Monday, 6 March 2017

Review Rosencrantz And Guildenstern Are Dead [Preview]


Rosencrantz and Guildenstern Are Dead
by Tom Stoppard

The Lost Boys
http://www.oldvictheatre.com/

Hot on the heels of the video editor's Hamlet, comes a revival of Tom Stoppard's first playwriting success, the 50-year-old tragicomedy Rosencrantz and Guildernstern Are Dead.

In 1967  two bit characters in Shakespeare's tragedy were plucked from obscurity, first by a young writer, then by an Observer critic and finally by the literary manager of the National Theatre

"We're just over the moon, it's better than winning the pools, we've been in work for 50 years," says Guildenstern - or is it Rosencrantz ...?*

For those a tad too young to know, the football pools were one of the two ways of winning big money  in 1967, the other being Post Office Premium Bonds.

OK, ok, we're being tongue-in-cheek and metatheatrical as the Old Vic - the original home of the National Theatre between 1963 and 1976 - celebrates half a century of the Danish twosome in Stoppard's play.

This time it's the turn of Joshua McGuire and Daniel Radcliffe to take on the double act with David Haig taking up the mantle as the Player King. (who, by the way, speaks fluent Danish for, some might say, rather Stoppardian absurdist reasons).

Directed by David Leveaux,  Radcliffe is the more passive Rosencrantz, gaining in confidence during the play as the wide-eyed little lost boy who wants to "go home" and showing a knack for comedy timing. Meanwhile McGuire grasps the mettle as the fruity-voiced leader of the pair, Guildenstern, and both are clothed in traditional brown and green jerkins with satchels from their shoulders

But Rosencrantz and Guildernstern are also children let loose from the nursery, set against an unrolled cloudy blue sky, half Simpsons cartoon-like, half Michaelangelo Sistine Chapel sky (set design Anna Fleischle, lighting Howard Harrison). After all, unlike Hamlet we do not see or know their parentage. Yet, the child-like aspect is emphasised by a picture book quality to the costumes, as if the Danish royal Court has steeped itself in the pastels of Le Petit Prince.

King Claudius (Wil Johnson) has a paper crown, Queen Gertrude (Marianne Oldham) has an outsize Elizabethan ruff topping a scarlet dress with hooped skirt halting above the ankles. Polonius (William Chubb has a gold braid and Danish  pastel blue jacket with a fairy-tale blonde Orphelia (Helena Wilson), similarly in pastel blue (costumes Anna Fleischle and Lori Epstein).

Hamlet (Luke Mullins) is a confident, languid first rank public schoolboy, all in black, smoothly outwitting the two attendants mired in trying to work out their place in things as tantalizing snippets of the Shakespeare play emerge and disappear around them.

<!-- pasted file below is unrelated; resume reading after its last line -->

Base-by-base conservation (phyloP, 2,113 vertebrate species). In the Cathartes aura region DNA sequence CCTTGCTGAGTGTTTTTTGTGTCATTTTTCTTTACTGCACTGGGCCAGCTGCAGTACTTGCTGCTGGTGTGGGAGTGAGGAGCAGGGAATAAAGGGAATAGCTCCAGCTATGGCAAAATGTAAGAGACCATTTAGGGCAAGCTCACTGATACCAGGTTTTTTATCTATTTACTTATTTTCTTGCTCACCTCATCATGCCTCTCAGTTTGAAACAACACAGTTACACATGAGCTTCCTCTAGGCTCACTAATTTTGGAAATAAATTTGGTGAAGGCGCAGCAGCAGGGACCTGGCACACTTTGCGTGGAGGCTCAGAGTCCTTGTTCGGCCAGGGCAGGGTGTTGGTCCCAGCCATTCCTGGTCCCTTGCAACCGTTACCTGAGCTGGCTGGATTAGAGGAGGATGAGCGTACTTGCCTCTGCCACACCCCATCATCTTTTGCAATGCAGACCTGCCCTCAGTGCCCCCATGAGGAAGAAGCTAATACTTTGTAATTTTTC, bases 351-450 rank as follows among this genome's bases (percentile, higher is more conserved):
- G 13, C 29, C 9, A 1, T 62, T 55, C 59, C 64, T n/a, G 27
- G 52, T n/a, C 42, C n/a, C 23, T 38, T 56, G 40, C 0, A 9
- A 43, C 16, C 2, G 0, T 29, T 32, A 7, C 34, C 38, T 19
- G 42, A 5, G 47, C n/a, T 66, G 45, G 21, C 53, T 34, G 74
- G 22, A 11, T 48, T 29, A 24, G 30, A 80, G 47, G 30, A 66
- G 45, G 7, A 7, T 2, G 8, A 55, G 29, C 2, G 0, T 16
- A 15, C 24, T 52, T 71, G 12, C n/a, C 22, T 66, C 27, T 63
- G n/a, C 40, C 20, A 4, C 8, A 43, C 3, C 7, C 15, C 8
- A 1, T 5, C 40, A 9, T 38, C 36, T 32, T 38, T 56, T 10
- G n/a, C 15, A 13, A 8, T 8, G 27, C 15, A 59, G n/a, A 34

For Rosencrantz and Guildenstern are not acting extras but characters who know only their own lines - when they remember them - and are blocked from knowing the whole story. Haig's Player King enters Brechtian style with a cart but accompanied by a pierrot/commedia del arte band with a klezmer feel (composer Colin Buckeridge).

Indeed Haig's scene-stealing Player King, in an unbuttoned red toy soldier scarlet jacket, has a touch of Fagin about him as well as a slightly Pinteresque menace as he draws the curtain across the stage with what looks like Brueghel's painting of Icarus's fall when the sun melts his wings, suffering while life goes on around him.
 
Any production of Shakespeare's Hamlet has to overcome its status as a play filled with quotes, bringing freshness to the text. So Stoppard's Rosencrantz and Guildenstern has to compete now against a plethora of parodies where the premise of two characters hanging around, waiting for their cue is hardly novel.

Yet as we have pointed out in our review of the 2011 Trevor Nunn production, for all the theorizing about probability and literary in-jokes, there is heart and drama at the centre of Stoppard's play. The deracinated pair at times almost seem like refugees in their un-knowledge of what is going on around them and their fates dictated by others, both in person and in paperwork.

This is a solid production with a winsome quality of the nursery mixed with the sting of ill chance and looming death. On its 50th anniversary, it seems the dictum of that well-known stand up Karl Marx still stands up: "History repeats itself, first as tragedy, second as farce." It's an amber/green light for a play which has now has entered theatrical history but still keeps its edge, both as farce and tragedy.

*We should say that's an off the record quote from Rosencrantz - or - um - Guildenstern, in case you go to the show and wonder why that line isn't in it. OK, we admit it, it's fake news  - we made that one up ... 😉

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